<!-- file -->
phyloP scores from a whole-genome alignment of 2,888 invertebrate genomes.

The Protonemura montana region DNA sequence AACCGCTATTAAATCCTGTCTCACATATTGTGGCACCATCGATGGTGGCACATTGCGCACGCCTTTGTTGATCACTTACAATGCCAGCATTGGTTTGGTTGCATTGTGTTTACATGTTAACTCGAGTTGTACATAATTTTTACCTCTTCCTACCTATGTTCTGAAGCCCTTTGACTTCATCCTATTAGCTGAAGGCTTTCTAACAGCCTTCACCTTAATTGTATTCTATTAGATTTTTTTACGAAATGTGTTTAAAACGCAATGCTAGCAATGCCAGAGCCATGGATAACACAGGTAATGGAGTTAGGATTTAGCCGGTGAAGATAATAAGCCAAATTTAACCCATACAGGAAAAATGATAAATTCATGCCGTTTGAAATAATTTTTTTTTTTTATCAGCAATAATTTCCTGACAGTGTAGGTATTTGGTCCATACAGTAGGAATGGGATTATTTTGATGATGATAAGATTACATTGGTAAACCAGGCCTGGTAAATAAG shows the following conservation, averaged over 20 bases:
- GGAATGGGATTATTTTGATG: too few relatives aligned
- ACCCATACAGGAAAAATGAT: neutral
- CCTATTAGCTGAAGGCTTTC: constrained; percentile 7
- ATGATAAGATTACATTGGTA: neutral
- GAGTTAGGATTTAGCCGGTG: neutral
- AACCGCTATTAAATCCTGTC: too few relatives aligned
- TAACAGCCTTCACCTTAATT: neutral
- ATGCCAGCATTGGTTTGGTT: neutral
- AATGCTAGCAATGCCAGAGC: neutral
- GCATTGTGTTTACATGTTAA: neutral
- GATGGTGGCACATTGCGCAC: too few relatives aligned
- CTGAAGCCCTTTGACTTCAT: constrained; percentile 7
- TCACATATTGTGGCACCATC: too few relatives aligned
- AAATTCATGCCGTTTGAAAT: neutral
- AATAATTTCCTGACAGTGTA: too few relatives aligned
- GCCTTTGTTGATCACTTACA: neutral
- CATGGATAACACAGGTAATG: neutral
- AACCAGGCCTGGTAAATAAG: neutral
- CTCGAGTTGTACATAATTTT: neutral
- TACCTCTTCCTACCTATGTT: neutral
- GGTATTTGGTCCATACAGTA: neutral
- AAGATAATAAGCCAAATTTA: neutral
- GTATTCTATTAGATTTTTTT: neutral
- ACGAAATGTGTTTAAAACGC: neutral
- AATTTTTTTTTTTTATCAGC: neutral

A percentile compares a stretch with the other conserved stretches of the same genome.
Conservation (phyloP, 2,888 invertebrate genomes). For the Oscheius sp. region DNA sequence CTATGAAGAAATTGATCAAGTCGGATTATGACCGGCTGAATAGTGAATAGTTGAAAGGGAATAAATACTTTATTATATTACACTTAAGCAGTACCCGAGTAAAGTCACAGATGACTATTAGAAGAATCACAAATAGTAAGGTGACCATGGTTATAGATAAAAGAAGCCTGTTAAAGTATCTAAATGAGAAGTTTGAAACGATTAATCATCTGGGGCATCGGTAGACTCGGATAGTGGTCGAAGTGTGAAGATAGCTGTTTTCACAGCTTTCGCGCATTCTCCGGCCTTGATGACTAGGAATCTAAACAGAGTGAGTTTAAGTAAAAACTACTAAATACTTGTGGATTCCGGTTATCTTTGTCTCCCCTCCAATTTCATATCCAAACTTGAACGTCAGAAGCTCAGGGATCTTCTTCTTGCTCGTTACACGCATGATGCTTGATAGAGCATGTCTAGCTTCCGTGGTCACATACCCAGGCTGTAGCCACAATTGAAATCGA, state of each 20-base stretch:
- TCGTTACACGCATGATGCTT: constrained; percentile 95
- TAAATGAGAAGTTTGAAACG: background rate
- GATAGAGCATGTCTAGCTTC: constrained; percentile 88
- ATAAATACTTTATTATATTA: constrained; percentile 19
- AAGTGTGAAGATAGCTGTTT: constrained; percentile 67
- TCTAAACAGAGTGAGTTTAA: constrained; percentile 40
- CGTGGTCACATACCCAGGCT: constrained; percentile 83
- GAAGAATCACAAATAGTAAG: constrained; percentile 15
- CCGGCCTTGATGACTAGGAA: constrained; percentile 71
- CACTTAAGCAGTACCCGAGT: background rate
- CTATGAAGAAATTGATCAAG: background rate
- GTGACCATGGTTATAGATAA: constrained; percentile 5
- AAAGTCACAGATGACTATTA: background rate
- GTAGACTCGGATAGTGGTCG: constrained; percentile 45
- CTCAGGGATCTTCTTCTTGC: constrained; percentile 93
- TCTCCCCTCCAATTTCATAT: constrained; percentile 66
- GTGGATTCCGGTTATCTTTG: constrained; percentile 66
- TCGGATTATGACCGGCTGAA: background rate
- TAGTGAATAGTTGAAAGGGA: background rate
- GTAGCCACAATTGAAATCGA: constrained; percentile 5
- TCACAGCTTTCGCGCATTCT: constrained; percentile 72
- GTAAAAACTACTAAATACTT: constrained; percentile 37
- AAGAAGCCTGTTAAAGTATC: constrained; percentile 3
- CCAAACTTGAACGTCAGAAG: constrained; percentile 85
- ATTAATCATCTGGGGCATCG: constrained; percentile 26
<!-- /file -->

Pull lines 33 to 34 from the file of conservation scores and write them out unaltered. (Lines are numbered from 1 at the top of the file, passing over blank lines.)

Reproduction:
- ATAAATACTTTATTATATTA: constrained; percentile 19
- AAGTGTGAAGATAGCTGTTT: constrained; percentile 67